Because the general public think that teachers are these all-seeing overlords like the headmaster in Pink Floyd's "The Wall." When my students came into my classroom, the only thing they were allowed to discuss was the work in front of them. I didn't want to hear their pettiness and teenage problems. We had shit to do. I didn't deal with them in the hallways, at the football games, or anywhere else-- unless they wanted me involved, in which case they saw me on their own time. 

Why do they not see the danger inherent in bullying and the severe damage it does to some children?

If I saw a child in distress, I would direct my concern to their Guidance counselor-- they were the ones trained in dealing with that sort of thing. I took a whopping 9 Psychology credits in college (3 of them in Alcohol and Drug abuse, so that I could ID someone under the influence in a classroom), and as such am not equipped to help.

Why do they think they are powerless to intervene when they are right there, on the front lines of the bully/victim interaction?

I never saw bullying; I saw kids who thought calling each other "bitch" and "asshole" were freaking hilarious, like they were the first people to use the words in public. I had one student "report bullying" to me and when I told her that the formal report would be filed by the end of the day, she rescinded, saying she was "only kidding." I had easily a dozen of these "false reports" in the last school year alone. Kids have no idea that they muddy the waters and make it harder for me to identify bullying. Because they're kids.

As a teacher, I am not on the front lines; the bully's and the victim's classmates are. They are the ones who see what the teachers and administrators do not. We have to teach them that reporting a bully is not "tattling."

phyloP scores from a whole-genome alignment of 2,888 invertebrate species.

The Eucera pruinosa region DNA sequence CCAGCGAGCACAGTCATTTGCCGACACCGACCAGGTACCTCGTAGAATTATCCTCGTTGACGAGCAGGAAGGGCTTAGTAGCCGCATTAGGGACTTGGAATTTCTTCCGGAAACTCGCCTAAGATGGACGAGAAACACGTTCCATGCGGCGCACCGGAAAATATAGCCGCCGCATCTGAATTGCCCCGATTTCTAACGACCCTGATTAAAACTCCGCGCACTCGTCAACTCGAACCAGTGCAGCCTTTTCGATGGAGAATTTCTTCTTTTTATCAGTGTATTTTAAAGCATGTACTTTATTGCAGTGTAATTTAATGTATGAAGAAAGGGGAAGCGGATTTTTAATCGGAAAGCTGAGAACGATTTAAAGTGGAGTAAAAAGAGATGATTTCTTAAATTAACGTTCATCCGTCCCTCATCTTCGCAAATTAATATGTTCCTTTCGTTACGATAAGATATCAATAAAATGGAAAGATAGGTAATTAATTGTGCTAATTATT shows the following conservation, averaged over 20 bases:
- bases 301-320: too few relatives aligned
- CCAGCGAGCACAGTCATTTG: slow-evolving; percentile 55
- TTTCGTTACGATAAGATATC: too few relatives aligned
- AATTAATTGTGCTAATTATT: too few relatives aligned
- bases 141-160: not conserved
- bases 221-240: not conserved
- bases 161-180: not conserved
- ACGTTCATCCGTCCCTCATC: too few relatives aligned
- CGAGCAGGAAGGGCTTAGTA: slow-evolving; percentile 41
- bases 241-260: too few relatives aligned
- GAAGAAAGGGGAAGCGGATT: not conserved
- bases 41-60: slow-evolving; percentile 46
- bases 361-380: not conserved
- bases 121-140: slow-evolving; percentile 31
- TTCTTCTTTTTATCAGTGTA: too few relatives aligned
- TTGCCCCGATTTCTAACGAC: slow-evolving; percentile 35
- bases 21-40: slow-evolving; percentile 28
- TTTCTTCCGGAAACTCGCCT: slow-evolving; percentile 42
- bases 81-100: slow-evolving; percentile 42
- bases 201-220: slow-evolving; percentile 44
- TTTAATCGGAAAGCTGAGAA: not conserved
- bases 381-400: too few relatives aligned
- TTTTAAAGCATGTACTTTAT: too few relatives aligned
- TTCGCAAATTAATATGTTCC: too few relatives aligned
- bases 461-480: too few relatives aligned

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wenchmommy381
by Wenchy on Aug. 8, 2012 at 3:28 PM


Quoting futureshock:


Quoting pagancuriosity:

My husband is a teacher and I asked him about this....he said a huge reason why teachers are cautious about getting involved is b/c it can end up costing them their jobs. You get a parent who thinks their kid shits rainbows and you tell them that they are a bully, and watch how fast the superindendent of the school is invovled. And a parent can end up tying up the entire school system if angry enough. My husband actually has to deal with a bully of a parent of a student of his. He has a fair grading system and this student doesn't always perform as well, therefore doesn't get the grades her mother thinks she's entitled to. She has called the superindendent on my husband a few times. Every time, the principal asks my husband to back down, but he refuses. So, a lot of times, it's the parents holding the teachers back from doing anything productive about bullies.

Back down in what way, like changing grades?  Why would the superintendent be intimidated by a parent?

Your husband sounds like a great teacher.

Superintendents are where the buck stops in any school district. If enough people don't like what he or she does or says, they're out-- losing a substantial salary in the process (easily 6 figures). So the administration is acting in their own best interests to make sure the grading process is indeed fair. Once they see that this is the case, they can go back to the parent and say, "Everything is working correctly on our end of the bargain. How about you?" But they cannot assume the child-- or the teacher-- is 100% without fault.

  Knowledge is Power
 
     Smart Chicks (a debate forum)
      www.cafemom.com/group/smartchicks2

Veni.Vidi.Vici.
by on Aug. 8, 2012 at 3:46 PM


Quoting futureshock:


Quoting Veni.Vidi.Vici.:

If it is clear that a child was being bullied I have always stepped in. There have been times that I didn't step in and I probably should have. I really feel like helping kids to learn conflict respolution could be a valuable tool against some situations that begin as disagreements and end in torment and actual bullying.




Thank-you for sharing this.  Why do you think you hesitated to intervene on these occasions?